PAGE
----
Reds Flap Points Up Need for Reform

AS the oldest team in major league baseball, the Cincinnati Reds (begun in 1869) traditionally have been accorded the honor of playing on Opening Day. That won't change this year, but the dishonor that surrounds the club's principal owner means she won't be allowed to sit behind the red, white, and blue bunting April 5 in the owner's field-level box.

Last week, baseball's ruling executive council sent Marge Schott to the showers, suspending her for one year and fining her $25,000 for racially insensitive remarks.

This was especially ironic, given that it occurred on the same day a freshly printed Jackie Robinson biography arrived in the office. The book ("Baseball's Great Experiment: Jackie Robinson and His Legacy") chronicles Robinson's experiences in breaking baseball's color line. That desegregation landmark happened in 1947, but as the Schott case illustrates, the final chapter in this "experiment" may not have been written.

After a two-month investigation, the council concluded that Mrs. Schott, who assumed control of the Reds in 1984, had used slurs demeaning to blacks, Jews, and Asians. These slights, said executive council president Bud Selig, "reflect the most base ... type of racial and ethnic stereotyping."

The issue came to light after former team controller Tim Sabo sued Mrs. Schott two years ago. He claimed that he was fired because he opposed her alleged policy of not hiring blacks, among other reasons. Court proceedings produced depositions from former employees who accused Schott of calling players "my million-dollar niggers," while in her own deposition she admitted to keeping a Nazi armband in her home.

This tempest left the other team owners in an awkward situation, partly because the ticklish disciplinary responsibility fell clearly to them since baseball is operating without a commissioner these days. Then, too, the Anita Hill factor may have been at work here. Baseball has a reputation as an old-boy network, so publicly rebuking a female colleague invited potential backlash.

In this case, though, the offenses were serious enough to squelch most of the suspicions of gender bias. Certainly a game that purports to be the national pastime must be equally concerned with racial prejudice.

Good business sense would dictate the same, since to win over new generations of fans, baseball may need to look more modern. The sport needs to do so, judging by sinking attendance figures (18 of 26 clubs reported declines last year). Vestiges of back-room prejudice may be a drag on the game's appeal.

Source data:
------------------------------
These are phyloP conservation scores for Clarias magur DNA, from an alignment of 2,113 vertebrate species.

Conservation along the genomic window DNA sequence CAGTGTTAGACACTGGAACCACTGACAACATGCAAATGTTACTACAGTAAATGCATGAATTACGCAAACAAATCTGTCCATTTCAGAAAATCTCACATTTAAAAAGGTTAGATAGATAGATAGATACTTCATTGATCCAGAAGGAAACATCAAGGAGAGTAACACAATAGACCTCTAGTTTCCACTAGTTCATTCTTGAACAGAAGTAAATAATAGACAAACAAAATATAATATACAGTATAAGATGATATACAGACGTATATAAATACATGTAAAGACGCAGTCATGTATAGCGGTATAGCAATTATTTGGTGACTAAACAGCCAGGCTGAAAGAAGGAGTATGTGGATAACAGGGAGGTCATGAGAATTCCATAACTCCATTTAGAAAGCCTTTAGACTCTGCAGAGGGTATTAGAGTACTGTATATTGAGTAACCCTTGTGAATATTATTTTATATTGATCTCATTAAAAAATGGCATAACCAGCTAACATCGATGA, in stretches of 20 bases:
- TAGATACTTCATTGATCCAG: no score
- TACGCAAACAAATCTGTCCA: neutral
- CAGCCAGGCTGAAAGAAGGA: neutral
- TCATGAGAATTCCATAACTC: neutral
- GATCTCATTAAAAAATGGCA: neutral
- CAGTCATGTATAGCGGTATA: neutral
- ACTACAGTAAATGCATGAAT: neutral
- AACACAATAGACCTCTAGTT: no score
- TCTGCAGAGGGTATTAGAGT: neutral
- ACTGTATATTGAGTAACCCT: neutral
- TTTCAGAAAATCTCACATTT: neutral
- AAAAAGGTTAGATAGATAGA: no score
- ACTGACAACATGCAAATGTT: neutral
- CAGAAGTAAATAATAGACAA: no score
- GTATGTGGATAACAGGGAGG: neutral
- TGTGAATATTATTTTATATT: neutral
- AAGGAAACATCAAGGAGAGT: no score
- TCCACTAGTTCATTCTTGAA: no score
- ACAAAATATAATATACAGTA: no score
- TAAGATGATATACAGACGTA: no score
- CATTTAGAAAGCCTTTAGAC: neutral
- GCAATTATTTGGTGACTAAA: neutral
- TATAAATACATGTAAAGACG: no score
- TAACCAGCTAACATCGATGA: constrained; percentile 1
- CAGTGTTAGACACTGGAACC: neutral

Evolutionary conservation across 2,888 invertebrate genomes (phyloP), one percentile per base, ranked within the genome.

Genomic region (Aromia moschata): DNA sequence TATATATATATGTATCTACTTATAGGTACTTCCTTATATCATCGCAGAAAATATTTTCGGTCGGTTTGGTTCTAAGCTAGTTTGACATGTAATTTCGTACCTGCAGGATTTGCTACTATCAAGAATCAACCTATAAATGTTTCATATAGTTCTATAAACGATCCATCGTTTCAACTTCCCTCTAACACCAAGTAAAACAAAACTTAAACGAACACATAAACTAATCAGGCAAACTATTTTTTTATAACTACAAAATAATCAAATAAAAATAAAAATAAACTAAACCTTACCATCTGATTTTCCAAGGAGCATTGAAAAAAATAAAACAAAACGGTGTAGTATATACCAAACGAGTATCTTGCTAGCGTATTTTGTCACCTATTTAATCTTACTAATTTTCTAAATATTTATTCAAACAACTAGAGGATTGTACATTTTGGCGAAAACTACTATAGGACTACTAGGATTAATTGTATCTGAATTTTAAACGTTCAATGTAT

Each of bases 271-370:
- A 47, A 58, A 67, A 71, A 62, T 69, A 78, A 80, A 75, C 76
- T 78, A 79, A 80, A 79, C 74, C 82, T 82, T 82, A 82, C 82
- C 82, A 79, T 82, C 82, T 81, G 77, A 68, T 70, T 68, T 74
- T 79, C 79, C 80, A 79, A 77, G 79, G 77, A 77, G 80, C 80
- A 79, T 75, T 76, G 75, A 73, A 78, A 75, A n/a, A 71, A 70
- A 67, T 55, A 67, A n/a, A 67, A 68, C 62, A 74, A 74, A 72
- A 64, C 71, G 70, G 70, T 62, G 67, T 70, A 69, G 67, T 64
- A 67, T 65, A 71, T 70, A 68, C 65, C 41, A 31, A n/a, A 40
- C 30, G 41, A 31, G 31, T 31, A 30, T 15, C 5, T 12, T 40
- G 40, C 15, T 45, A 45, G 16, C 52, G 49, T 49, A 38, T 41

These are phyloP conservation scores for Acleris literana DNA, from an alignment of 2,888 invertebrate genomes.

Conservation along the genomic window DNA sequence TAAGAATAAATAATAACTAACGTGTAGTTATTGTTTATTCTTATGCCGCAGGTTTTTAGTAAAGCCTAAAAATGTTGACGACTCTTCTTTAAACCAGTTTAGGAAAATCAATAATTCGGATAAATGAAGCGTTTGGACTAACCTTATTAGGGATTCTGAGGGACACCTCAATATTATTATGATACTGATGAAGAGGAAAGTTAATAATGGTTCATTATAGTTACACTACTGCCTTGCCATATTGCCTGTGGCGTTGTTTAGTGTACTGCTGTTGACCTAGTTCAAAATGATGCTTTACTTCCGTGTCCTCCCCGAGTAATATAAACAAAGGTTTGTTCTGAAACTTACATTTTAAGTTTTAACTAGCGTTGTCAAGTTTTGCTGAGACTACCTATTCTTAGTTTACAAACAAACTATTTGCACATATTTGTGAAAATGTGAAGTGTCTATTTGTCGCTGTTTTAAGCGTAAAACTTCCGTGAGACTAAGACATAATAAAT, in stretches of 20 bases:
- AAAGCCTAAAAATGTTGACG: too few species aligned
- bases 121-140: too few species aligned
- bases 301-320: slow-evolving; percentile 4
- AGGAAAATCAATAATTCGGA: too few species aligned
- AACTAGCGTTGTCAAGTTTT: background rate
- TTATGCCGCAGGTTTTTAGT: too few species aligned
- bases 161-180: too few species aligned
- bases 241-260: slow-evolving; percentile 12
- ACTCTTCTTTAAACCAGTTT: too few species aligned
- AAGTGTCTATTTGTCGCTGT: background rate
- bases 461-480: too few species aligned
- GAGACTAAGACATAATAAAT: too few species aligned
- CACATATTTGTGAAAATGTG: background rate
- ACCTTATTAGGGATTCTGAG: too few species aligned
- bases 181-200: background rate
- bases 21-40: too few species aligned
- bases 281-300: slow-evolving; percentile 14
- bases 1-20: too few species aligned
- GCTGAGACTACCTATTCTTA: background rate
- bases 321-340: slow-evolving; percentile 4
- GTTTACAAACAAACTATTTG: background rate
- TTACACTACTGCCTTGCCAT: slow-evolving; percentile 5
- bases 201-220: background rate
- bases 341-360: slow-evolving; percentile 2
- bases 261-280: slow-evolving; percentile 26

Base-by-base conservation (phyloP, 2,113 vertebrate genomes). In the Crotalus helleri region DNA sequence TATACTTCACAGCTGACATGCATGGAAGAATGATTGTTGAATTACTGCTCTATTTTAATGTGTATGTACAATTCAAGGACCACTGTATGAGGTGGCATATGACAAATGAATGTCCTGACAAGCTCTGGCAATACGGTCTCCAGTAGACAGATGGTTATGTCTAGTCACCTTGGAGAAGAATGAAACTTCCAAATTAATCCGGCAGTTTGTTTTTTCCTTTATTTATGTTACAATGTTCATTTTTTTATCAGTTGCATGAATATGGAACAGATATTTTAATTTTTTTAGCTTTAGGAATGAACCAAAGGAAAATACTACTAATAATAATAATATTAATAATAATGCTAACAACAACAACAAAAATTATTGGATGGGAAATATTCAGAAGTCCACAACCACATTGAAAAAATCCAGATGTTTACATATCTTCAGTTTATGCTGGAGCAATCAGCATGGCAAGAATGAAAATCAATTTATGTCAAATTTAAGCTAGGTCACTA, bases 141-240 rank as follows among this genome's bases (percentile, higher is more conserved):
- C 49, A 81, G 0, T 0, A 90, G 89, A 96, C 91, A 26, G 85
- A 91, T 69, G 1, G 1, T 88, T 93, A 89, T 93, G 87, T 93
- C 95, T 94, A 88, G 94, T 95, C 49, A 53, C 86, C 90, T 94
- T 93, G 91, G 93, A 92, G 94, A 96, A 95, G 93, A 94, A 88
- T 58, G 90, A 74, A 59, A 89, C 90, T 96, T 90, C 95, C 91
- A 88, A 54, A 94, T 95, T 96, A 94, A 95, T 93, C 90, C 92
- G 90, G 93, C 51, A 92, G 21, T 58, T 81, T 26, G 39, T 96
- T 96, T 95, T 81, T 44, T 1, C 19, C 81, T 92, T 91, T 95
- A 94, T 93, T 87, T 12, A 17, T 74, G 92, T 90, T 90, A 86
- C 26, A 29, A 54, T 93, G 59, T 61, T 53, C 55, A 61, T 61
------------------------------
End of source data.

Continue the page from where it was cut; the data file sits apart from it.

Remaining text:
The Reds, as it turns out, will be led on the field this year by Tony Perez, a popular Latino star from the franchise's glory years of the 1970s. Perez will join five other minority managers - a promising sign that the sport's hiring practices are opening up.

Not everyone is convinced that this show of diversity has many echoes, however. In fact, the Schott affair may have inspired Rev. Jesse Jackson to form a Rainbow Commission on Fairness in Athletics, which will watch and actively push for more minority hiring in pro and college circles. He has even talked of leading a boycott of selected major league games if progress is not evident.

Percentage-wise, little headway has been made since the 1987 furor over the indiscreet remarks of Los Angeles Dodger executive Al Campanis, who said on national TV that blacks might not have "necessities" to be managers or general managers in the majors. Since then, there has only been a 2 percent increase, to 17 percent, in the number of minority employees in front offices.

Baseball teams are not big organizations to begin with, and the number of job vacancies at any one time are likely limited. So it may be unrealistic to expect a quick sea change. Even so, the Reds lag strikingly behind, with almost no record of hiring blacks or Hispanics under Schott, although the club recently issued an equal-opportunity hiring plan. The organization is most diverse on the field, which is now basically off limits to her.

Schott expressed some contrition even before her suspension was handed down. If she abides by the sanctions, including completing multicultural training, she could be fully reinstated by Nov. 1. (To some that seems lenient; perhaps it was to keep her from bringing a lawsuit.) Baseball used strong language to reprimand her, and her full return to the game will come with a price - more public attention to her actions on minorities. That could extract the most desirable goal: reform.

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